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14 Americans Have Died in Avalanches This Winter. Is Skiing Getting Deadlier?

Just last week, two backcountry tourers narrowly escaped an avalanche on Mt. Washington. A few days later, a 46-year-old skier was killed by an avalanche in Deschutes County, Oregon. His death brought this season’s avalanche fatality count to 14, shocking the local community and leaving many to wonder: Are deadly avalanches are getting more frequent?

While 14 is well below the typical U.S. average—which is 24 avalanche fatalities per year—the casualty count doesn’t tell the full story. Some evidence suggests that deadly avalanches are indeed occurring more often, even if humans aren’t always in them. This past December, parts of Colorado set new avalanche records, reports The Post Independent. Snow scientists counted more than 300 potentially deadly avalanches, 27 of which were triggered by humans. That’s more than has ever been counted that early in the season.

Image by Galen Rowell/Getty

Overall death tolls may also be increasing. In the winter of 2020/21, the nation experienced more avalanche-related deaths than in any other year in recorded history. There were 37 American avalanche fatalities that winter, according to data from the Colorado Avalanche Information Center (CAIC). That may be enough to bring up the average.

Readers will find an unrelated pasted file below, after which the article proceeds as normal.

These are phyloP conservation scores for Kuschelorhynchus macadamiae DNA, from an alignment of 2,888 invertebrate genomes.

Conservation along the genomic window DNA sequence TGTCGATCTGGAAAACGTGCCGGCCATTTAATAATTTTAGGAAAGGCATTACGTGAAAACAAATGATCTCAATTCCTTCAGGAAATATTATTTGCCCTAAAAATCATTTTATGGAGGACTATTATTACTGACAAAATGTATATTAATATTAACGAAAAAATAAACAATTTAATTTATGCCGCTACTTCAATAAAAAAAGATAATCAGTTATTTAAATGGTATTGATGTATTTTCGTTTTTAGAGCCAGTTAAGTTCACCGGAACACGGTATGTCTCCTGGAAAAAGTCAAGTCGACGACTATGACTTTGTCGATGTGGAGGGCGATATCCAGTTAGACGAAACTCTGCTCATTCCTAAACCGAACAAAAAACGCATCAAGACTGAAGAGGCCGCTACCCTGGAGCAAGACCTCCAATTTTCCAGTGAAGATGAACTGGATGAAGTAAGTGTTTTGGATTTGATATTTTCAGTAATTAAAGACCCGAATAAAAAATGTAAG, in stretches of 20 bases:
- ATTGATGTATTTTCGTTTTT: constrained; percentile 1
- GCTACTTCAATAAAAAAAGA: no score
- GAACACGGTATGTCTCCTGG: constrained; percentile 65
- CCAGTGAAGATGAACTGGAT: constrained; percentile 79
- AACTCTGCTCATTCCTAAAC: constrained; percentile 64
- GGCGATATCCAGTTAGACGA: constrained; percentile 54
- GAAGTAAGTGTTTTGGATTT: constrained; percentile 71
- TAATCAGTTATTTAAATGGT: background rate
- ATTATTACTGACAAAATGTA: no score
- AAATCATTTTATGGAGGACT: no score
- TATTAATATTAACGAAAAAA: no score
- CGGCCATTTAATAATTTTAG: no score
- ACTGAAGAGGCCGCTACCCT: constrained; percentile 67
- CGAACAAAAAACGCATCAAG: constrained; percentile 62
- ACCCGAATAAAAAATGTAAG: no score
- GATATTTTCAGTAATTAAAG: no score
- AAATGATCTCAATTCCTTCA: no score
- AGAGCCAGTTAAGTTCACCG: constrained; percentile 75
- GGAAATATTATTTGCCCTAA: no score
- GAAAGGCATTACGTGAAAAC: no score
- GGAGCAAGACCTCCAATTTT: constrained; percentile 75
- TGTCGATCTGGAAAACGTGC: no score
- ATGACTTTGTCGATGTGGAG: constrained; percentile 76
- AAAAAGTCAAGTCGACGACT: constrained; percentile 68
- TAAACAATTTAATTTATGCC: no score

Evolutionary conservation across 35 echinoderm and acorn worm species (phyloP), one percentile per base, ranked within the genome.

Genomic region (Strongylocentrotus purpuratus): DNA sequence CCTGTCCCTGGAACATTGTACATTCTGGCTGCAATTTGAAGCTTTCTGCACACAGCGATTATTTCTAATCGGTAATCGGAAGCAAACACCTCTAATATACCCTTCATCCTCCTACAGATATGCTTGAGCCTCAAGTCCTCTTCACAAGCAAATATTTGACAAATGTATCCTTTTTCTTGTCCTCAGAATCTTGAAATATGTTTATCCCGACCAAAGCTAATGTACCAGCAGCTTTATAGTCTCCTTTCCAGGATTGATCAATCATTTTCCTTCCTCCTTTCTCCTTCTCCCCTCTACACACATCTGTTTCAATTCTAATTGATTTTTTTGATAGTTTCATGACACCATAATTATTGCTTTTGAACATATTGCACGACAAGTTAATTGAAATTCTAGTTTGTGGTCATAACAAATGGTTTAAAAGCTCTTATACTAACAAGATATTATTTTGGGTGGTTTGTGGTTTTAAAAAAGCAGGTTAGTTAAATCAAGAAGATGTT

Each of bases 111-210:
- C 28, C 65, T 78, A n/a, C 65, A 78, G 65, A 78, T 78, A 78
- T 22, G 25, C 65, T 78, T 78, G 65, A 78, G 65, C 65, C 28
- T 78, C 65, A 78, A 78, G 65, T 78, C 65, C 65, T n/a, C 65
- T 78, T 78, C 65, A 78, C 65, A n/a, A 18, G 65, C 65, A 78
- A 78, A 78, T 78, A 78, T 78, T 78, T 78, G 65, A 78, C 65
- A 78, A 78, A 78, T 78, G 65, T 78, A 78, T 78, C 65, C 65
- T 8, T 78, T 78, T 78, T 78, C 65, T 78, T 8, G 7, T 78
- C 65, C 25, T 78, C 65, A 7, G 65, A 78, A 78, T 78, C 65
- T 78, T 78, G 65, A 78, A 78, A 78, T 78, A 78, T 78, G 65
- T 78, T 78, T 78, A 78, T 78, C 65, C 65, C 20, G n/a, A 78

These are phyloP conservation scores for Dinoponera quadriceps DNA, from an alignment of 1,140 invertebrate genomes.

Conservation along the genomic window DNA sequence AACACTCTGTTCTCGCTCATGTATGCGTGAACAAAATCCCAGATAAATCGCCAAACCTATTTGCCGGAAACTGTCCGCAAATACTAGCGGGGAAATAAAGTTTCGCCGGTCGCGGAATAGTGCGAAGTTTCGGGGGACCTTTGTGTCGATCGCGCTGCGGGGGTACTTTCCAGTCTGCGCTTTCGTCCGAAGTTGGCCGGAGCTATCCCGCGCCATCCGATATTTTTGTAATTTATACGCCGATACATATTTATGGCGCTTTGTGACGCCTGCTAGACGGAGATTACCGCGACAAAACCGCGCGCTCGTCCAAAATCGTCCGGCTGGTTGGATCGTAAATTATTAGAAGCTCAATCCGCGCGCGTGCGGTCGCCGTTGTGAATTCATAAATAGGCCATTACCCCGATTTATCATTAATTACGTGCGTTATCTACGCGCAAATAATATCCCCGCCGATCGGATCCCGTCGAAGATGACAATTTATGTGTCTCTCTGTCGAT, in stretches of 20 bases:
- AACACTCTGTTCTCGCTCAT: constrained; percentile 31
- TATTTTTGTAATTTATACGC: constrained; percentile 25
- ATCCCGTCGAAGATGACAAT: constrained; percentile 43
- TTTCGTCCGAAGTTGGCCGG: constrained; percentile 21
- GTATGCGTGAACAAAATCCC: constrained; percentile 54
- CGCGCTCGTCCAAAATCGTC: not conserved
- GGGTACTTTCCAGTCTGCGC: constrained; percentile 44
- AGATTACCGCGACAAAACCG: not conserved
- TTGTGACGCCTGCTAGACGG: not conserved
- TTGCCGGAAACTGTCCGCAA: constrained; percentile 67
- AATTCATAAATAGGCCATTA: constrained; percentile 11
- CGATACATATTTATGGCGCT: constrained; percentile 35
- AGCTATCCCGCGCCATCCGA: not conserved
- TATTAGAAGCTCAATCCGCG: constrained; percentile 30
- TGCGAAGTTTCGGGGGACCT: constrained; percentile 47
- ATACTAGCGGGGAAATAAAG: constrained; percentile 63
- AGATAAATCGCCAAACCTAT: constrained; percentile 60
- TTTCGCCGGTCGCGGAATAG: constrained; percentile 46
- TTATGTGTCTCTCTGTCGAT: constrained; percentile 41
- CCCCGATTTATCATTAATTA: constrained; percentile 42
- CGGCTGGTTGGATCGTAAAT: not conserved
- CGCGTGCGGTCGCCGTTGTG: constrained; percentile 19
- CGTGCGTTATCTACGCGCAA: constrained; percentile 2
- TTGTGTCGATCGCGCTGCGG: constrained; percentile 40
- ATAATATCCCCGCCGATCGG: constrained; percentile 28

So, is backcountry skiing getting more deadly? Some experts think so. What’s more, they expect that trend to worsen as the planet warms. 

The climate crisis has been proven to cause an increase in extreme weather events. Phenomena like blizzards, strong atmospheric rivers and “Arctic blasts,” could all become more frequent in the coming years. As a result, we could start seeing heavier snowstorms interspersed with warmer intervals. These kinds of melt-freeze cycles can create distinct layers in the snowpack, which make avalanches particularly likely. 

The warmer temperatures could also increase the number of “wet slides,” reports ABC News. Wet slides are particularly destructive avalanches made of heavy, wet snow. They’re more likely to be catastrophic in scale and can cause more deaths than drier, more powdery slides. 

The other problem with global warming is that it shortens winters and leaves recreationists with less skiable terrain. That compresses more people into fewer ski slopes, which could make backcountry mass-casualty events more likely, speculates ABC News. 

Right now, nearly all avalanche fatalities happen to backcountry skiers and snowboarders, though neither snowmobilers nor ice climbers are immune. If you haven’t taken an avalanche safety course (or you see anything other than green on the avalanche forecast) stick to the resort. And when you do hit the backcountry, be sure to ski in a group, bring the appropriate safety gear—and make sure every one of your friends knows how to use a shovel.

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